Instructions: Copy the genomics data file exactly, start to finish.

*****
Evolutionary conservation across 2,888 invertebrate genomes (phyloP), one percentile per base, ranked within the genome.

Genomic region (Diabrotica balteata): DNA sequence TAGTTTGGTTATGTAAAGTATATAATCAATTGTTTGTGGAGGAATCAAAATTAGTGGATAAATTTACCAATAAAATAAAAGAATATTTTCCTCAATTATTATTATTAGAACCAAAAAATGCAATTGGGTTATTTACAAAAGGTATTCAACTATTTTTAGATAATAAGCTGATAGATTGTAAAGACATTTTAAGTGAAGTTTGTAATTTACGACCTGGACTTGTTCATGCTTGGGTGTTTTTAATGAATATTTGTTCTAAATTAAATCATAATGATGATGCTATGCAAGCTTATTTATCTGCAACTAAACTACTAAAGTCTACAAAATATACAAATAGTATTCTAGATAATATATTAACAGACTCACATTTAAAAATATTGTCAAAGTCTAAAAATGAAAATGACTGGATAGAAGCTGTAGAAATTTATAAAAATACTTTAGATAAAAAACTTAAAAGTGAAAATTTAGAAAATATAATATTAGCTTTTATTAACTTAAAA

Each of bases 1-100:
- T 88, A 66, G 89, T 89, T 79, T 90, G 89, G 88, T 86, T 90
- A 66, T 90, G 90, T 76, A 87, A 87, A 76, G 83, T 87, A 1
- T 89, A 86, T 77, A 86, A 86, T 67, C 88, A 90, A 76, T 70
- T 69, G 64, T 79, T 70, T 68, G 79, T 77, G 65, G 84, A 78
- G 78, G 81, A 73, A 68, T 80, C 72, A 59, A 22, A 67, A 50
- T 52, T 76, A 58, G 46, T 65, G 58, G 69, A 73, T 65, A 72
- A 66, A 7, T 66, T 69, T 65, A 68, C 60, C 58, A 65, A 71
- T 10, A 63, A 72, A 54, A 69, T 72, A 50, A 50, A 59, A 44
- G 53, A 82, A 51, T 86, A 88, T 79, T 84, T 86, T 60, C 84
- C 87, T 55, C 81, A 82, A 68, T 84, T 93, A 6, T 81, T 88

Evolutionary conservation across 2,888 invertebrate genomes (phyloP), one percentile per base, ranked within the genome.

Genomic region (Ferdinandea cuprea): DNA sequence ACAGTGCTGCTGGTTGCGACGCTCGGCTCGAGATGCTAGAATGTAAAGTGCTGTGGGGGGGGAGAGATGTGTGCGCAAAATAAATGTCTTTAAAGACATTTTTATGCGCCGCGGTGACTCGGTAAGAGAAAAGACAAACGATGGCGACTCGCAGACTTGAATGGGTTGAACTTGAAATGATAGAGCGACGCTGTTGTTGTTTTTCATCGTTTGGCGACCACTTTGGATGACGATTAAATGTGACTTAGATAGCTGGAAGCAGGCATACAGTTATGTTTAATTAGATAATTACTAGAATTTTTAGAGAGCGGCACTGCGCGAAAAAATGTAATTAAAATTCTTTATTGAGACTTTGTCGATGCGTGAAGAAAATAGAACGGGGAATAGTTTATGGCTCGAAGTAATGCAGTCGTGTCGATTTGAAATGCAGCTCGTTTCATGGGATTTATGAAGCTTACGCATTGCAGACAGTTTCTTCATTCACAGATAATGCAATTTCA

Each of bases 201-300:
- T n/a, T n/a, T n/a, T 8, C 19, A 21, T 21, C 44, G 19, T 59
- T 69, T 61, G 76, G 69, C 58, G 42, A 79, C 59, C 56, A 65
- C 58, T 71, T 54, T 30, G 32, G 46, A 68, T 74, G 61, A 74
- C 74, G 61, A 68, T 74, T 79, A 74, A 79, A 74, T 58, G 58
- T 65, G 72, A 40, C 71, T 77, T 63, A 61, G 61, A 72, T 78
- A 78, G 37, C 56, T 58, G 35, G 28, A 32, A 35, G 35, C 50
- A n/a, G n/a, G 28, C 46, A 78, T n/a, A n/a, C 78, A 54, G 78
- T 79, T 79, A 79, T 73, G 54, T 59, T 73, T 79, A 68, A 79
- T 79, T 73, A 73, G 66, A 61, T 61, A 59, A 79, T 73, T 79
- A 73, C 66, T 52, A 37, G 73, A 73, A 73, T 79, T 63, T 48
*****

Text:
Evolutionary conservation across 2,888 invertebrate genomes (phyloP), one percentile per base, ranked within the genome.

Genomic region (Diabrotica balteata): DNA sequence TAGTTTGGTTATGTAAAGTATATAATCAATTGTTTGTGGAGGAATCAAAATTAGTGGATAAATTTACCAATAAAATAAAAGAATATTTTCCTCAATTATTATTATTAGAACCAAAAAATGCAATTGGGTTATTTACAAAAGGTATTCAACTATTTTTAGATAATAAGCTGATAGATTGTAAAGACATTTTAAGTGAAGTTTGTAATTTACGACCTGGACTTGTTCATGCTTGGGTGTTTTTAATGAATATTTGTTCTAAATTAAATCATAATGATGATGCTATGCAAGCTTATTTATCTGCAACTAAACTACTAAAGTCTACAAAATATACAAATAGTATTCTAGATAATATATTAACAGACTCACATTTAAAAATATTGTCAAAGTCTAAAAATGAAAATGACTGGATAGAAGCTGTAGAAATTTATAAAAATACTTTAGATAAAAAACTTAAAAGTGAAAATTTAGAAAATATAATATTAGCTTTTATTAACTTAAAA

Each of bases 1-100:
- T 88, A 66, G 89, T 89, T 79, T 90, G 89, G 88, T 86, T 90
- A 66, T 90, G 90, T 76, A 87, A 87, A 76, G 83, T 87, A 1
- T 89, A 86, T 77, A 86, A 86, T 67, C 88, A 90, A 76, T 70
- T 69, G 64, T 79, T 70, T 68, G 79, T 77, G 65, G 84, A 78
- G 78, G 81, A 73, A 68, T 80, C 72, A 59, A 22, A 67, A 50
- T 52, T 76, A 58, G 46, T 65, G 58, G 69, A 73, T 65, A 72
- A 66, A 7, T 66, T 69, T 65, A 68, C 60, C 58, A 65, A 71
- T 10, A 63, A 72, A 54, A 69, T 72, A 50, A 50, A 59, A 44
- G 53, A 82, A 51, T 86, A 88, T 79, T 84, T 86, T 60, C 84
- C 87, T 55, C 81, A 82, A 68, T 84, T 93, A 6, T 81, T 88

Evolutionary conservation across 2,888 invertebrate genomes (phyloP), one percentile per base, ranked within the genome.

Genomic region (Ferdinandea cuprea): DNA sequence ACAGTGCTGCTGGTTGCGACGCTCGGCTCGAGATGCTAGAATGTAAAGTGCTGTGGGGGGGGAGAGATGTGTGCGCAAAATAAATGTCTTTAAAGACATTTTTATGCGCCGCGGTGACTCGGTAAGAGAAAAGACAAACGATGGCGACTCGCAGACTTGAATGGGTTGAACTTGAAATGATAGAGCGACGCTGTTGTTGTTTTTCATCGTTTGGCGACCACTTTGGATGACGATTAAATGTGACTTAGATAGCTGGAAGCAGGCATACAGTTATGTTTAATTAGATAATTACTAGAATTTTTAGAGAGCGGCACTGCGCGAAAAAATGTAATTAAAATTCTTTATTGAGACTTTGTCGATGCGTGAAGAAAATAGAACGGGGAATAGTTTATGGCTCGAAGTAATGCAGTCGTGTCGATTTGAAATGCAGCTCGTTTCATGGGATTTATGAAGCTTACGCATTGCAGACAGTTTCTTCATTCACAGATAATGCAATTTCA

Each of bases 201-300:
- T n/a, T n/a, T n/a, T 8, C 19, A 21, T 21, C 44, G 19, T 59
- T 69, T 61, G 76, G 69, C 58, G 42, A 79, C 59, C 56, A 65
- C 58, T 71, T 54, T 30, G 32, G 46, A 68, T 74, G 61, A 74
- C 74, G 61, A 68, T 74, T 79, A 74, A 79, A 74, T 58, G 58
- T 65, G 72, A 40, C 71, T 77, T 63, A 61, G 61, A 72, T 78
- A 78, G 37, C 56, T 58, G 35, G 28, A 32, A 35, G 35, C 50
- A n/a, G n/a, G 28, C 46, A 78, T n/a, A n/a, C 78, A 54, G 78
- T 79, T 79, A 79, T 73, G 54, T 59, T 73, T 79, A 68, A 79
- T 79, T 73, A 73, G 66, A 61, T 61, A 59, A 79, T 73, T 79
- A 73, C 66, T 52, A 37, G 73, A 73, A 73, T 79, T 63, T 48